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Natural selection favoring more transmissible HIV detected in United States molecular transmission network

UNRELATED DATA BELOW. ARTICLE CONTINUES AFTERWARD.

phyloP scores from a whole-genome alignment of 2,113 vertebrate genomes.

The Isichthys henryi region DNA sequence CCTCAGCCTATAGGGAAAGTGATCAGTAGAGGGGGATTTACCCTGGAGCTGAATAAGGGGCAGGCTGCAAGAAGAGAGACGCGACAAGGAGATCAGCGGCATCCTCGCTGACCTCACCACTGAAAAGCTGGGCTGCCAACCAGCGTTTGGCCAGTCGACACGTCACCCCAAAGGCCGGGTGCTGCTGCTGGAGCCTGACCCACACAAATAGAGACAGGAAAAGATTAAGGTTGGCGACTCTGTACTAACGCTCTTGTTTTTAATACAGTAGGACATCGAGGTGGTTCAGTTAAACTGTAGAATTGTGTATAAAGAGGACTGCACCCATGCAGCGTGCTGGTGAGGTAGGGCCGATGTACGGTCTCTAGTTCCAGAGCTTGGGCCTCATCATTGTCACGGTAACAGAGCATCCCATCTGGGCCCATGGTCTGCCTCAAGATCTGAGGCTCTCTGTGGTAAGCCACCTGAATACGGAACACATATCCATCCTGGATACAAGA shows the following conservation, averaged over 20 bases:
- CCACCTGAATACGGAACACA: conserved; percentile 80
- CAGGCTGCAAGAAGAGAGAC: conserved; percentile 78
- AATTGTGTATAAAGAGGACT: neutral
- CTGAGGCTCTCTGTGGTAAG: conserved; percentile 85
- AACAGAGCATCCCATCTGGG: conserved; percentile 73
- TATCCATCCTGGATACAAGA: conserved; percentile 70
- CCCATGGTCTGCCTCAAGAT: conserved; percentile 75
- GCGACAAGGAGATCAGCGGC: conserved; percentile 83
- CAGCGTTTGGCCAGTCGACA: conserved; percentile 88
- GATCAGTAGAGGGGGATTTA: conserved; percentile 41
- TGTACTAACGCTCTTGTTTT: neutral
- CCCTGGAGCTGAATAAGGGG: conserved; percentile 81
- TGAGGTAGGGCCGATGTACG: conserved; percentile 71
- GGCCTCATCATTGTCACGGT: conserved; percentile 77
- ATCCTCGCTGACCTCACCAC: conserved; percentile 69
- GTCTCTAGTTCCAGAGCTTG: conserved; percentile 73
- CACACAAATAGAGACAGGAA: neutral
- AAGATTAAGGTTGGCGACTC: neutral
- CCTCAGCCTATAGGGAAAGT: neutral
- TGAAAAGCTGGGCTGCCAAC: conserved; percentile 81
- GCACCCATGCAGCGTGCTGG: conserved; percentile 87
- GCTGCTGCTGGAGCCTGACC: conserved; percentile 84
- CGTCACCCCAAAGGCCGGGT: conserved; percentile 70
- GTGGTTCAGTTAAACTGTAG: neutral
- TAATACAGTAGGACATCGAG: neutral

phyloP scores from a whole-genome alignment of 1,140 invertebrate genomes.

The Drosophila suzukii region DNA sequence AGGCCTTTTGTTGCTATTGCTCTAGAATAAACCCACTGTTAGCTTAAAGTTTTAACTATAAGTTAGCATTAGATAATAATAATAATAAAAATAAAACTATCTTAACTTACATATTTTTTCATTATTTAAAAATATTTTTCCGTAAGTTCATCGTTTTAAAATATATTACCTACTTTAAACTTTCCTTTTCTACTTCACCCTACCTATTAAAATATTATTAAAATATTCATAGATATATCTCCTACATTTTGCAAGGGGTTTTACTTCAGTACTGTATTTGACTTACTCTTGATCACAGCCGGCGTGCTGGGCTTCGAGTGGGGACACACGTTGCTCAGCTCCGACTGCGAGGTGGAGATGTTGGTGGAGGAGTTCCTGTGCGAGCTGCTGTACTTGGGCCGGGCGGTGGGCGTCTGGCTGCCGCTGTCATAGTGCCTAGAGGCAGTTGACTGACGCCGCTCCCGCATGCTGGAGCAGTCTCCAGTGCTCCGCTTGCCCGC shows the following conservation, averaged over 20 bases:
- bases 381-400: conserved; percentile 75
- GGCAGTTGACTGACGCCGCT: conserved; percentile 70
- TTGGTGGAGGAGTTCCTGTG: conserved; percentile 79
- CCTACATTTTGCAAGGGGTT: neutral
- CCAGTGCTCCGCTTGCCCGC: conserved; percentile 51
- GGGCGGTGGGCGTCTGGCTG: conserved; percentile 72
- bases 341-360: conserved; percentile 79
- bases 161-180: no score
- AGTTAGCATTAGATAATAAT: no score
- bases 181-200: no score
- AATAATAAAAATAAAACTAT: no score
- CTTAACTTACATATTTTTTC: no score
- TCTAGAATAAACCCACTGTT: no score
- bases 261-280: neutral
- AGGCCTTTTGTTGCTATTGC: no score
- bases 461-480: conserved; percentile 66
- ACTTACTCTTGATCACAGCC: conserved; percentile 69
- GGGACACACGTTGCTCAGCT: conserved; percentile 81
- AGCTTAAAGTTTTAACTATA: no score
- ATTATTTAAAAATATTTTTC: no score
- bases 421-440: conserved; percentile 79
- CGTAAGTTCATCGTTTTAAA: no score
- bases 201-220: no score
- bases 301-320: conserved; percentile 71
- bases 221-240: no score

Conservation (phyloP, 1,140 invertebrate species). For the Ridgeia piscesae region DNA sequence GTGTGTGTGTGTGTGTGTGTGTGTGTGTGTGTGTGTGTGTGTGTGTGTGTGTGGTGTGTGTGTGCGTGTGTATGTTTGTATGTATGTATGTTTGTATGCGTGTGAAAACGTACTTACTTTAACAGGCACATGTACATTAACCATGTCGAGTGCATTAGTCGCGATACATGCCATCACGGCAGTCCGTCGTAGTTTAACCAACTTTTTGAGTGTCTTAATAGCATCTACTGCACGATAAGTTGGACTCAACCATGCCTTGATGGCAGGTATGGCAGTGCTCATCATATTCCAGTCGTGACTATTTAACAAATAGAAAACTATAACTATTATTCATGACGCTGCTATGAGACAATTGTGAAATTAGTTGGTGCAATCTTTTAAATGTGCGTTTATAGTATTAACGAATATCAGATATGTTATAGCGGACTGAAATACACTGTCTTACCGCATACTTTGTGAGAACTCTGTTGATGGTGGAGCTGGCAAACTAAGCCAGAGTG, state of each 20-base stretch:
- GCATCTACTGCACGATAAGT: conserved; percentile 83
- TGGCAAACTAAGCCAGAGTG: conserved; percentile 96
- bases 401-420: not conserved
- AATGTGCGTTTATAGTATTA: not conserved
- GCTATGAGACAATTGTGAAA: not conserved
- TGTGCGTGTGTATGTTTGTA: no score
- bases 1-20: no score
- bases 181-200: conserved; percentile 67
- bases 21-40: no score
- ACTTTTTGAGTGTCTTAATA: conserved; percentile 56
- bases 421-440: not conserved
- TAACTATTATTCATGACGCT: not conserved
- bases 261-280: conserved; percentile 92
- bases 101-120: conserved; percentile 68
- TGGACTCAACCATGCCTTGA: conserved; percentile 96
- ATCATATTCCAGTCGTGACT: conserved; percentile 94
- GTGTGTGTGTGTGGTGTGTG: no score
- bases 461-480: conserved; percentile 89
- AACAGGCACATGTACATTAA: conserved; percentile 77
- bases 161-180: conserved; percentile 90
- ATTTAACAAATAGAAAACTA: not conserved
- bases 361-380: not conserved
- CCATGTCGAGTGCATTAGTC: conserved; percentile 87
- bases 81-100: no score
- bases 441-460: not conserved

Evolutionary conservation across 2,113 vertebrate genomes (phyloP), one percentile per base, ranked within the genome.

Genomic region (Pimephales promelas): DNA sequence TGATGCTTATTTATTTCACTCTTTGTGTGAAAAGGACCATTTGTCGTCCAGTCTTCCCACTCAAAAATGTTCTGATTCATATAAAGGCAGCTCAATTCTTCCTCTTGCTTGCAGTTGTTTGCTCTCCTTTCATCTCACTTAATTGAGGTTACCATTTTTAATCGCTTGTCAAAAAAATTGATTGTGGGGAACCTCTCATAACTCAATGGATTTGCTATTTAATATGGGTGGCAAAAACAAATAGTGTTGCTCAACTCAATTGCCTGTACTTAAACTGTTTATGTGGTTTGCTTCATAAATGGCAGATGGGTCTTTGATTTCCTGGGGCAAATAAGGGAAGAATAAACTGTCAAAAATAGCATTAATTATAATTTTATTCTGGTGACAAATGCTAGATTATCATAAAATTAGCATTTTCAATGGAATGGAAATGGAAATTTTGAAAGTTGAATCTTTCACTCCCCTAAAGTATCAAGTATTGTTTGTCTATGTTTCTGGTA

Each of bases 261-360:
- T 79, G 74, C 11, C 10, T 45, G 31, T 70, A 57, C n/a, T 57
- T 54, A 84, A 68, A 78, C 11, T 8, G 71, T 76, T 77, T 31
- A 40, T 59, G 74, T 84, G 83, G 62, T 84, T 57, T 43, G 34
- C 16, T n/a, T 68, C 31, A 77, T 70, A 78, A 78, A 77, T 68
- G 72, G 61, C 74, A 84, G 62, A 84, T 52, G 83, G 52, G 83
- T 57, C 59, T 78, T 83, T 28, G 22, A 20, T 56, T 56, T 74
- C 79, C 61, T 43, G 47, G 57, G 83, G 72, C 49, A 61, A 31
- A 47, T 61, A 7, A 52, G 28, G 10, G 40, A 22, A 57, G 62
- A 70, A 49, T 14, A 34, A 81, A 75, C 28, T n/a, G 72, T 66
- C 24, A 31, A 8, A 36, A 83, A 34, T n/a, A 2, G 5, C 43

HIV molecular epidemiology can identify clusters of individuals with elevated rates of HIV transmission. These variable transmission rates are primarily driven by host risk behavior; however, the effect of viral traits on variable transmission rates is poorly understood. Viral load, the concentration of HIV in blood, is a heritable viral trait that influences HIV infectiousness and disease progression. Here, we reconstruct HIV genetic transmission clusters using data from the United States National HIV Surveillance System and report that viruses in clusters, inferred to be frequently transmitted, have higher viral loads at diagnosis. Further, viral load is higher in people in larger clusters and with increased network connectivity, suggesting that HIV in the United States is experiencing natural selection to be more infectious and virulent. We also observe a concurrent increase in viral load at diagnosis over the last decade. This evolutionary trajectory may be slowed by prevention strategies prioritized toward rapidly growing transmission clusters.

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